“Mommy, I can’t sleep. Can I come and snuggle in your bed?” Anyone experiencing this question these days? Are your children experiencing bad dreams? eating disorders? emotional outbursts? lack of attention to homework or even play? negative thoughts? nail biting, hair pulling, repeatedly running to the bathroom? School has not even begun again yet, but signs and symptoms of anxiety in children may be insidiously creeping into your child’s life and the life of your family.
There is no question that we love our children and want to do everything we can to protect them in this uncertain, anxious time of the COVID-19 pandemic. It is natural for us, as parents and grandparents, to default to protection mode. Older and wiser, yet also facing anxiety in these uncertain times, we may try to protect our children by attempting to solve their problems and distresses for them, reduce or avoid the worries that trigger anxiety in them, or even try to organize and engineer their lives to block worry.
The reality of 2020 (and frankly the reality of life since Adam and Eve’s fall into sin) is that we cannot remove anxiety from our children’s plate. However, we can help our children learn creative, adaptive, and collaborative ways to digest it; to learn how to deal with anxiety. These creative, adaptive, and collaborative efforts to help our children come not from within ourselves but through the empowerment of the Holy Spirit and with the faith community God has gifted to us. However, it is critical that we (with the Holy Spirit working within us) assure our children of the spiritual anchor for addressing change and anxiety—their faith in Jesus.
Here are some practical suggestions, based in God’s Word, to help us parent anxious children:
- Keep them anchored in God’s Word and promises. Help little children learn the Bible stories of our faith—this is the vocabulary and language of their faith journey. Encourage older elementary children to explore the logic of their faith; work directly through their spiritual, emotional, and behavioral questions, using faith-community resources such as pastors, DCEs, Christian educators, confirmation class, and the Catechism. Allow and encourage teens to discuss the application of their faith in daily life, in all of the external influences that may dominate their time. Remind them to discern who in their lives actually cares about them, their health and wellness, and their future. Encourage participation in your faith community’s youth ministry offerings, especially service projects, where your teen can learn a servant heart.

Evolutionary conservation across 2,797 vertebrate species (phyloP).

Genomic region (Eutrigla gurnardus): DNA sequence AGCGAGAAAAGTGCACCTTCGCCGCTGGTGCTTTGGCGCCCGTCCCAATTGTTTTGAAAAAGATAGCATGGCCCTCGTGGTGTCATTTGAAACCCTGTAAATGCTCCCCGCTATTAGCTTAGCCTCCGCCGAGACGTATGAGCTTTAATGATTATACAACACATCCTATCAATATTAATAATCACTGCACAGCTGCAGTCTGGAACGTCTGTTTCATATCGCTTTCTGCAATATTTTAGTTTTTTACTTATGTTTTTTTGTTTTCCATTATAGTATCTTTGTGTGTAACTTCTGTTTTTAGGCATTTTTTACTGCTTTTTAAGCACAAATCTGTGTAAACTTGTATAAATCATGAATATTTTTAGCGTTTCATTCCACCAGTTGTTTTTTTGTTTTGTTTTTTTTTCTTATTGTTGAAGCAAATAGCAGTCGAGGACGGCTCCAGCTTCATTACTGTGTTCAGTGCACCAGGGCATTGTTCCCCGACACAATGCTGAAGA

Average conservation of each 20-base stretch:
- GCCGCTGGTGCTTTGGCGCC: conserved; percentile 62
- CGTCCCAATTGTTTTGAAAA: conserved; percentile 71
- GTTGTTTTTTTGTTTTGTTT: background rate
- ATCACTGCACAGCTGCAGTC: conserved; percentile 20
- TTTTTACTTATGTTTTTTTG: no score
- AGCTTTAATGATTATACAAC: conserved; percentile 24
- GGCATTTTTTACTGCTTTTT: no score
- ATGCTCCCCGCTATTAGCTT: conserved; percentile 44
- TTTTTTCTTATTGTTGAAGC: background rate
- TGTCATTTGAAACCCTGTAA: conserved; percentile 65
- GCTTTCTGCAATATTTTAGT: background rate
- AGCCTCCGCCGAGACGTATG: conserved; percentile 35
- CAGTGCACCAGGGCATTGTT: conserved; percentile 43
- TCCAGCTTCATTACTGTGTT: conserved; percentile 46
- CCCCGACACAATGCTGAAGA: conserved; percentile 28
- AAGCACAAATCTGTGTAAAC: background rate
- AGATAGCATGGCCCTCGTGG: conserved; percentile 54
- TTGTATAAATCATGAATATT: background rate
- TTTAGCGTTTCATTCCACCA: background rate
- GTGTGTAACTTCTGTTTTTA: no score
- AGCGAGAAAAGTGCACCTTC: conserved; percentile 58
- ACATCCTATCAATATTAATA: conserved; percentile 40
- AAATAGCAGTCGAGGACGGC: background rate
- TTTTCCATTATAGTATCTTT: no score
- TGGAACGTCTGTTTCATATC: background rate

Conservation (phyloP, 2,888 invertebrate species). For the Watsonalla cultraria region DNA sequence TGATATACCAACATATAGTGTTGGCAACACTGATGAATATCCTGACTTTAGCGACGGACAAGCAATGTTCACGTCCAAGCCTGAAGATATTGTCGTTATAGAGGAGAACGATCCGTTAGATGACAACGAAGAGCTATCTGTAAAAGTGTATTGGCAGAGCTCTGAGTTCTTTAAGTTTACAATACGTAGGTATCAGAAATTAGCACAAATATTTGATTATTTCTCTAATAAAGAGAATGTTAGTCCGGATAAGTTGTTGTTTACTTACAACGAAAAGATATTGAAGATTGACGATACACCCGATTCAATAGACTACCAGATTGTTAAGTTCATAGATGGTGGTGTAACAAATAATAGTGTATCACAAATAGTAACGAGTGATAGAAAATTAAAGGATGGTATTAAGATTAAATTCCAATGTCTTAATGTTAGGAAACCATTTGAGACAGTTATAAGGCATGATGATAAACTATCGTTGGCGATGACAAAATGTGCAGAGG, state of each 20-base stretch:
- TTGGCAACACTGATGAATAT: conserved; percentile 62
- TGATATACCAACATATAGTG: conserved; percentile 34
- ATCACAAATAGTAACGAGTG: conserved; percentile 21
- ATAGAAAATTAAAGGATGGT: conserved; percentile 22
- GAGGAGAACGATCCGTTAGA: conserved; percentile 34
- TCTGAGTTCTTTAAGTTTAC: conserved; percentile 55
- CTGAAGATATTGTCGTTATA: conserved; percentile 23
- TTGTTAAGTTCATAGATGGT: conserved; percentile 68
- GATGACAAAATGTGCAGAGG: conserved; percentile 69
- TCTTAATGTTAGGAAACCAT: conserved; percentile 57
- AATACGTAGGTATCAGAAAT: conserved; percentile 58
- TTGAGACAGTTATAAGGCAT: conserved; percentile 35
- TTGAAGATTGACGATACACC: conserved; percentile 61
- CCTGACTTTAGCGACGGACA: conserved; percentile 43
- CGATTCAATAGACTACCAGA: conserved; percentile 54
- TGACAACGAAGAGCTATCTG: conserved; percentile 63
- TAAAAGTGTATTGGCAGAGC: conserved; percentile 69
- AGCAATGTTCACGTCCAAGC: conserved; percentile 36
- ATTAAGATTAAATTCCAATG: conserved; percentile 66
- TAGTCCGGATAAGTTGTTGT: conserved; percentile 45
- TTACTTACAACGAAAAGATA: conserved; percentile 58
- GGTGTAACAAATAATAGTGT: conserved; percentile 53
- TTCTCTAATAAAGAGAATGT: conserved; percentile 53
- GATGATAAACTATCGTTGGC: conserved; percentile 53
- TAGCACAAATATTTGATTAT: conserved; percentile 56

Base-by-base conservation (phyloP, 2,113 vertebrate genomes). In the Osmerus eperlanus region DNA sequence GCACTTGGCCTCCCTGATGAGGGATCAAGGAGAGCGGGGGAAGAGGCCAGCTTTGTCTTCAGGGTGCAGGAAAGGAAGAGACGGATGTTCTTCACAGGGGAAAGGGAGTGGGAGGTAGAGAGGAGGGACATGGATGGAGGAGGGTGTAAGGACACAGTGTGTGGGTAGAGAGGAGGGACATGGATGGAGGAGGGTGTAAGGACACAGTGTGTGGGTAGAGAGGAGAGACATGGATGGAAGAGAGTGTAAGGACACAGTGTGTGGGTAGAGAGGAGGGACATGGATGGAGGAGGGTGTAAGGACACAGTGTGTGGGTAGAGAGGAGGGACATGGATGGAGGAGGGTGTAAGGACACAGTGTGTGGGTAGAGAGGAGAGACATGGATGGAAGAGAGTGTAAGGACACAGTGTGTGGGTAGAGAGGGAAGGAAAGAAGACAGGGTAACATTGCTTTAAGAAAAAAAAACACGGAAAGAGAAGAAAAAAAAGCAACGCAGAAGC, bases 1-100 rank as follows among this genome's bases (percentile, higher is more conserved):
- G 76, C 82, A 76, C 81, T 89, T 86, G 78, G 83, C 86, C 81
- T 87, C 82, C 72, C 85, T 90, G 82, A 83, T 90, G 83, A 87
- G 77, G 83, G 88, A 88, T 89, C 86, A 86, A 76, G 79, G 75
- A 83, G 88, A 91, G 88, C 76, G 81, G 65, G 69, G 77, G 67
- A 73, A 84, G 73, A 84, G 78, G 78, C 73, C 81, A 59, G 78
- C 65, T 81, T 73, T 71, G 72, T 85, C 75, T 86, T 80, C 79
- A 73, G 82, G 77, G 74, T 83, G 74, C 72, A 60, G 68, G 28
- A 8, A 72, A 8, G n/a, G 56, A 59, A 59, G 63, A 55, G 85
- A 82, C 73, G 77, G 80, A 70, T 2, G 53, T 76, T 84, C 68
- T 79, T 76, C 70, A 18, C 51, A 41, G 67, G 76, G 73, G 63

- Understand your child’s learning strengths and weaknesses and, with educators’ assistance, set reasonable and clear expectations. Some children will be able to attend in-person classroom education again; others will desire to or have to learn online from home. Work out a clear set of goals, paces, learning aids, measurement parameters, and markers with your school. Communicate regularly with your child’s teacher and other parents, and communicate frequently and honestly with your child: is she understanding assignments, strategies, and concepts? Helping your child understand expectations will help her work through her anxious feelings and manage her anxiety.
- You cannot stop your child from worrying completely, so allow him to worry. But give him one-on-one time each day to verbalize his concerns, and most important, to brainstorm creative ways to solve any problems and dilemmas anchored in his faith.